ETE has gained funding for two new tenure track positions. The new employees will strengthen the team with new expertise, filling in important knowledge gaps.
ETE has made clever use of funding from the Ministry of Education to boost innovation. ‘ETE has excellent opportunities for developing innovative technologies. Wageningen UR academic board has asked us to propose and describe potential positions’, ETE Professor Huub Rijnaarts says. ‘Together with my colleagues, especially Jouke Dykstra, we made an inventory of new expertise needed. Luckily we were granted funds for two junior tenure track positions.’
One of the tenure trackers will deal with improving the infrastructure and technology around wastewater treatment. ETE has excellent expertise in this field. ’But we have to deal with increasingly concentrated, slurry-like waste streams, with a varying and sometimes high viscosity’, Rijnaarts says. ‘This influences the chemical and biological processes in our wastewater treatment and resource recovery reactors.’ This means that conditions may differ within the same reactor and consequently, so do different processes. The new tenure tracker should have and build expertise regarding fluid mechanics and effects on processes, to smartly benefit from these differences in more efficient resource recovery.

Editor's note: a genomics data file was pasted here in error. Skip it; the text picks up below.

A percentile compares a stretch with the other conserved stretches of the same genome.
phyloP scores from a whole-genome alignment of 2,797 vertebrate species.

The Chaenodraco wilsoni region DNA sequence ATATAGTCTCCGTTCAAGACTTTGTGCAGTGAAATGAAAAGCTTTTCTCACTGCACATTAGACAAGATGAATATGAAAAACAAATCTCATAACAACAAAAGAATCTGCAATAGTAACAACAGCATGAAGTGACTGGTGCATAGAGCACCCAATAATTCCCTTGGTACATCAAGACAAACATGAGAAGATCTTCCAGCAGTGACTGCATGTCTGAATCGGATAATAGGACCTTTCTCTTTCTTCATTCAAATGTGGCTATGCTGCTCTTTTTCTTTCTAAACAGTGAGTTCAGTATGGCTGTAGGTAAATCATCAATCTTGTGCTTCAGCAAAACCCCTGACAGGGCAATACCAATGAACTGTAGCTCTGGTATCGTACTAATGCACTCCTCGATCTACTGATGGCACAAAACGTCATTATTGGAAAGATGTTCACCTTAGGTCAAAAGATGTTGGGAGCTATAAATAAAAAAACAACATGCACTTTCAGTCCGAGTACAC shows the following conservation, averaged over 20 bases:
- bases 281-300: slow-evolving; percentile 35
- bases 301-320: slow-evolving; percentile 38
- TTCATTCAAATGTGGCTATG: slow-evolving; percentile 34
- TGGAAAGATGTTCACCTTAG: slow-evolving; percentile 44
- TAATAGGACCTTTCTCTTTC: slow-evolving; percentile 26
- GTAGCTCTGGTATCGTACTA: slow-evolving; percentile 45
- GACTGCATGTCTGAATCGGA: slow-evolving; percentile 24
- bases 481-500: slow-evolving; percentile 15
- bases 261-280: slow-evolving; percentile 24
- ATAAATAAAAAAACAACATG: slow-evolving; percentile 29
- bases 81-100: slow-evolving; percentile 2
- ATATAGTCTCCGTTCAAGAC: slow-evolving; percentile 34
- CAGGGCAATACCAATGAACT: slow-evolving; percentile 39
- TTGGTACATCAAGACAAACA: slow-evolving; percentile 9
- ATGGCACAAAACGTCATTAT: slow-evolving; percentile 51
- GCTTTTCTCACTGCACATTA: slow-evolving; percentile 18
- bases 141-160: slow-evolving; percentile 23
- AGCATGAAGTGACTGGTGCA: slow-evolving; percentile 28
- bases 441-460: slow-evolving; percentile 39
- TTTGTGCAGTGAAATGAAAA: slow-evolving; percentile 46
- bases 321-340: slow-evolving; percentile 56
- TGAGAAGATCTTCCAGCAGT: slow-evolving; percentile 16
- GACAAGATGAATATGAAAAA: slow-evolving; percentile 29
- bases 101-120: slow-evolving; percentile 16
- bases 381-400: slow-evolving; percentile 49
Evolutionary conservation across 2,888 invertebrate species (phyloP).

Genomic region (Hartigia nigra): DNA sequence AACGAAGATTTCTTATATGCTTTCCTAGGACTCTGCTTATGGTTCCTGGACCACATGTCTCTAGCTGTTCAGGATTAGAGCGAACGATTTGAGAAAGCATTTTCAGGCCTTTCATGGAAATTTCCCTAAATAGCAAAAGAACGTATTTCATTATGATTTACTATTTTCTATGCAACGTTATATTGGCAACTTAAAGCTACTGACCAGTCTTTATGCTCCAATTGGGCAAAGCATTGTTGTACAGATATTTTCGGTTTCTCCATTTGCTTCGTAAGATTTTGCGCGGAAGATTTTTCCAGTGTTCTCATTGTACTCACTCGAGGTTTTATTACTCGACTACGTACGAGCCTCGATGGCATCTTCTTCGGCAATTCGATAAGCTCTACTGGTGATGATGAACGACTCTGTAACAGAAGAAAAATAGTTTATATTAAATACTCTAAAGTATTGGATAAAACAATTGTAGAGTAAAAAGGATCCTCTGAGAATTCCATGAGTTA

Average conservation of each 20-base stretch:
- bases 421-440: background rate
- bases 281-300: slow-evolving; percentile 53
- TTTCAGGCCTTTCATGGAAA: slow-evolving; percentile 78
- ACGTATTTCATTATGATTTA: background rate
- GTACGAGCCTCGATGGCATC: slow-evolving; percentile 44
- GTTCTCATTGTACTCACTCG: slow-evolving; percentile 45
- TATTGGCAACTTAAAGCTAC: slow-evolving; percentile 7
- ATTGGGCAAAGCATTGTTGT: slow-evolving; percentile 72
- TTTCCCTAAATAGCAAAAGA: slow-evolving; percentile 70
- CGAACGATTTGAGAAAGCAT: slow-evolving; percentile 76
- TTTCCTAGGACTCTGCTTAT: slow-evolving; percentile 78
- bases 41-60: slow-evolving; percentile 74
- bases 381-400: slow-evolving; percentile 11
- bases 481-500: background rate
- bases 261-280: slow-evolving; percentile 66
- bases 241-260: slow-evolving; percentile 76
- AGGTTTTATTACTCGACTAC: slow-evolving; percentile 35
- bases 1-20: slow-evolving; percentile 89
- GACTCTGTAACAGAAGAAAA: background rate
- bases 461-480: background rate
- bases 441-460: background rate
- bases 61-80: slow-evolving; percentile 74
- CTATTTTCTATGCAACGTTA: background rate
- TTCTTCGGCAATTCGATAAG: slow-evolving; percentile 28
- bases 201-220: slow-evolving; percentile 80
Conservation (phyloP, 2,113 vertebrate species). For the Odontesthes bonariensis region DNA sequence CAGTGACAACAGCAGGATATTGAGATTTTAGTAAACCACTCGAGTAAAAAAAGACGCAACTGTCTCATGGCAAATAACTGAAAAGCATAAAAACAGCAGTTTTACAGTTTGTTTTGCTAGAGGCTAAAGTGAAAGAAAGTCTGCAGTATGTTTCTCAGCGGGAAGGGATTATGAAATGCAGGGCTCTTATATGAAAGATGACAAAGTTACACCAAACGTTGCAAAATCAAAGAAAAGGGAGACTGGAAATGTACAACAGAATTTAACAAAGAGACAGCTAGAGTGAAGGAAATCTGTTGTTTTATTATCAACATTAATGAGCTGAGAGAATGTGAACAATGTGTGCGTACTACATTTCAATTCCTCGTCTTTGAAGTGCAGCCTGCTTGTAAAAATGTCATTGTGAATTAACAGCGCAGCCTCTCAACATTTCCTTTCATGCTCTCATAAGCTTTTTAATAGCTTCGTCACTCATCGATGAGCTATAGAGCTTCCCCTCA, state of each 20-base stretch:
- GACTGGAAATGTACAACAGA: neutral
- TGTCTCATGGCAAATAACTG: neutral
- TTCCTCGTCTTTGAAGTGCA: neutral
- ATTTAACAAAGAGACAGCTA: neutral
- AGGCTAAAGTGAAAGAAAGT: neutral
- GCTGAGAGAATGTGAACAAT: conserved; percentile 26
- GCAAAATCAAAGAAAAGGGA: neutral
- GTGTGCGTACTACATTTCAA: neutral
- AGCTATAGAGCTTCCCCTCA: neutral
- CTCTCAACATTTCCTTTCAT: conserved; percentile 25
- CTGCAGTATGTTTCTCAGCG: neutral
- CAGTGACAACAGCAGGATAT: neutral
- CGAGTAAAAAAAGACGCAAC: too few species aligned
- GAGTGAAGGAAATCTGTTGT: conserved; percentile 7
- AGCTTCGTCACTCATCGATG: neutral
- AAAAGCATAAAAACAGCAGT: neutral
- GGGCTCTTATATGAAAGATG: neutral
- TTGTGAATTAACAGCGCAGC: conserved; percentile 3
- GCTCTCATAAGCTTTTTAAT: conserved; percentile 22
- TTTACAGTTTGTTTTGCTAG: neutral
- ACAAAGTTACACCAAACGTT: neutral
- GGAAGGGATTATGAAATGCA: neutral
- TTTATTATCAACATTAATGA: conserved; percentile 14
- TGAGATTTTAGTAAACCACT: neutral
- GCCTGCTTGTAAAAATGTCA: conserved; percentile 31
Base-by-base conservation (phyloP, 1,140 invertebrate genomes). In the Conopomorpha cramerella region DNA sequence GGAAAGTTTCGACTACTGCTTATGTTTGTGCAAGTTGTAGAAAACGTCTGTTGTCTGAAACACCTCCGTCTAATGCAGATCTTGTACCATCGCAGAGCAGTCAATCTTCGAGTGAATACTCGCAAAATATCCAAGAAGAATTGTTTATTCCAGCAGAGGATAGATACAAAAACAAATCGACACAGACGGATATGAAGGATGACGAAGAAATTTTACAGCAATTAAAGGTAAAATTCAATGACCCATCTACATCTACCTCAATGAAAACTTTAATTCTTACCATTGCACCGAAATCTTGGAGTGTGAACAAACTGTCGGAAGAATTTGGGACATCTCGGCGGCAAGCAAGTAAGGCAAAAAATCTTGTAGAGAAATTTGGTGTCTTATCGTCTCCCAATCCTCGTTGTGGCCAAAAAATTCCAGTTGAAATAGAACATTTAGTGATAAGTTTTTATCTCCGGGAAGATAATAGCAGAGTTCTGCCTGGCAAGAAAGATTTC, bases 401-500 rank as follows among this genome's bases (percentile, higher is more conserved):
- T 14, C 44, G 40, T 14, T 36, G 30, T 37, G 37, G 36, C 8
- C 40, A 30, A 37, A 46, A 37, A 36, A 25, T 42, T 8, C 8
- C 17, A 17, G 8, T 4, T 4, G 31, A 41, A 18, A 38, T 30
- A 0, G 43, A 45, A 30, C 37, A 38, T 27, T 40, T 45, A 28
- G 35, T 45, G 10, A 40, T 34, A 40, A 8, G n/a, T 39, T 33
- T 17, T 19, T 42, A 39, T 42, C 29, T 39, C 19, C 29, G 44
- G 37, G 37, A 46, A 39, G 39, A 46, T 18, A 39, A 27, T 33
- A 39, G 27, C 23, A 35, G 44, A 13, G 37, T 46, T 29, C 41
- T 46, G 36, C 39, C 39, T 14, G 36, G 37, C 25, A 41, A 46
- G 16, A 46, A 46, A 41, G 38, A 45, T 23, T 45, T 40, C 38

The other tenure tracker will deal with challenges in urban engineering, by
using so-called smart grids: a network of transport lines that optimizes supply and demand of resources, using advanced models and monitoring. ‘In the circular economy, sustainable energy, but also resources recovered from wastewater treatment, are produced at different locations’, Rijnaarts explains. ‘To efficiently distribute these towards the customers smart grids can be used: how do you adequately match supply and demand in time and space?’ Developing and applying models to optimize production, storage, transport and delivery will be an important task of this new position.
By April 1st 2020, ETE expects to welcome the new colleagues.